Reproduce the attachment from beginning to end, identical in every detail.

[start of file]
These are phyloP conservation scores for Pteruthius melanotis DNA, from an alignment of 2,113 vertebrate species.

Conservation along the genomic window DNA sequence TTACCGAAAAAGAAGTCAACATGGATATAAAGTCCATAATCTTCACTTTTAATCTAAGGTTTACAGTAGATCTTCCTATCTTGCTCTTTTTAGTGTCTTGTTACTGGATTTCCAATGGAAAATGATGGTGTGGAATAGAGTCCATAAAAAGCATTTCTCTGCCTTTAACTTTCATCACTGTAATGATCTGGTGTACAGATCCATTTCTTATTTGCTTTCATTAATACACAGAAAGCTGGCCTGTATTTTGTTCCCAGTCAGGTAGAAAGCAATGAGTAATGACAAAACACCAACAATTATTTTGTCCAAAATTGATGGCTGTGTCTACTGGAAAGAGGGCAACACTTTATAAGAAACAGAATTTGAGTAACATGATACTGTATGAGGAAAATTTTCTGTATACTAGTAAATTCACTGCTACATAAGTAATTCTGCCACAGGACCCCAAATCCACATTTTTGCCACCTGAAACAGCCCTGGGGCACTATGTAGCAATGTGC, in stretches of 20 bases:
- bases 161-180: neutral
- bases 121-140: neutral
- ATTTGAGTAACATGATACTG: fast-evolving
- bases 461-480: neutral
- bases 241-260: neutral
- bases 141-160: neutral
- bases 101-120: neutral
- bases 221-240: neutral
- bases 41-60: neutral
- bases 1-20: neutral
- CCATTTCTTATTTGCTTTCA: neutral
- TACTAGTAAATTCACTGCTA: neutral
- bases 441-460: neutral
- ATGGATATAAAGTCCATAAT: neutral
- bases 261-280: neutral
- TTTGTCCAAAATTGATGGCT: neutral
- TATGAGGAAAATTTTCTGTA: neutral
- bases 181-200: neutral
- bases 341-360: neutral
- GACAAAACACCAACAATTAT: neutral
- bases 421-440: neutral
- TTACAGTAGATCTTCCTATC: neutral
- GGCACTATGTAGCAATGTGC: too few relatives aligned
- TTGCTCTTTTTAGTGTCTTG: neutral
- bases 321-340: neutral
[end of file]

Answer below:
These are phyloP conservation scores for Pteruthius melanotis DNA, from an alignment of 2,113 vertebrate species.

Conservation along the genomic window DNA sequence TTACCGAAAAAGAAGTCAACATGGATATAAAGTCCATAATCTTCACTTTTAATCTAAGGTTTACAGTAGATCTTCCTATCTTGCTCTTTTTAGTGTCTTGTTACTGGATTTCCAATGGAAAATGATGGTGTGGAATAGAGTCCATAAAAAGCATTTCTCTGCCTTTAACTTTCATCACTGTAATGATCTGGTGTACAGATCCATTTCTTATTTGCTTTCATTAATACACAGAAAGCTGGCCTGTATTTTGTTCCCAGTCAGGTAGAAAGCAATGAGTAATGACAAAACACCAACAATTATTTTGTCCAAAATTGATGGCTGTGTCTACTGGAAAGAGGGCAACACTTTATAAGAAACAGAATTTGAGTAACATGATACTGTATGAGGAAAATTTTCTGTATACTAGTAAATTCACTGCTACATAAGTAATTCTGCCACAGGACCCCAAATCCACATTTTTGCCACCTGAAACAGCCCTGGGGCACTATGTAGCAATGTGC, in stretches of 20 bases:
- bases 161-180: neutral
- bases 121-140: neutral
- ATTTGAGTAACATGATACTG: fast-evolving
- bases 461-480: neutral
- bases 241-260: neutral
- bases 141-160: neutral
- bases 101-120: neutral
- bases 221-240: neutral
- bases 41-60: neutral
- bases 1-20: neutral
- CCATTTCTTATTTGCTTTCA: neutral
- TACTAGTAAATTCACTGCTA: neutral
- bases 441-460: neutral
- ATGGATATAAAGTCCATAAT: neutral
- bases 261-280: neutral
- TTTGTCCAAAATTGATGGCT: neutral
- TATGAGGAAAATTTTCTGTA: neutral
- bases 181-200: neutral
- bases 341-360: neutral
- GACAAAACACCAACAATTAT: neutral
- bases 421-440: neutral
- TTACAGTAGATCTTCCTATC: neutral
- GGCACTATGTAGCAATGTGC: too few relatives aligned
- TTGCTCTTTTTAGTGTCTTG: neutral
- bases 321-340: neutral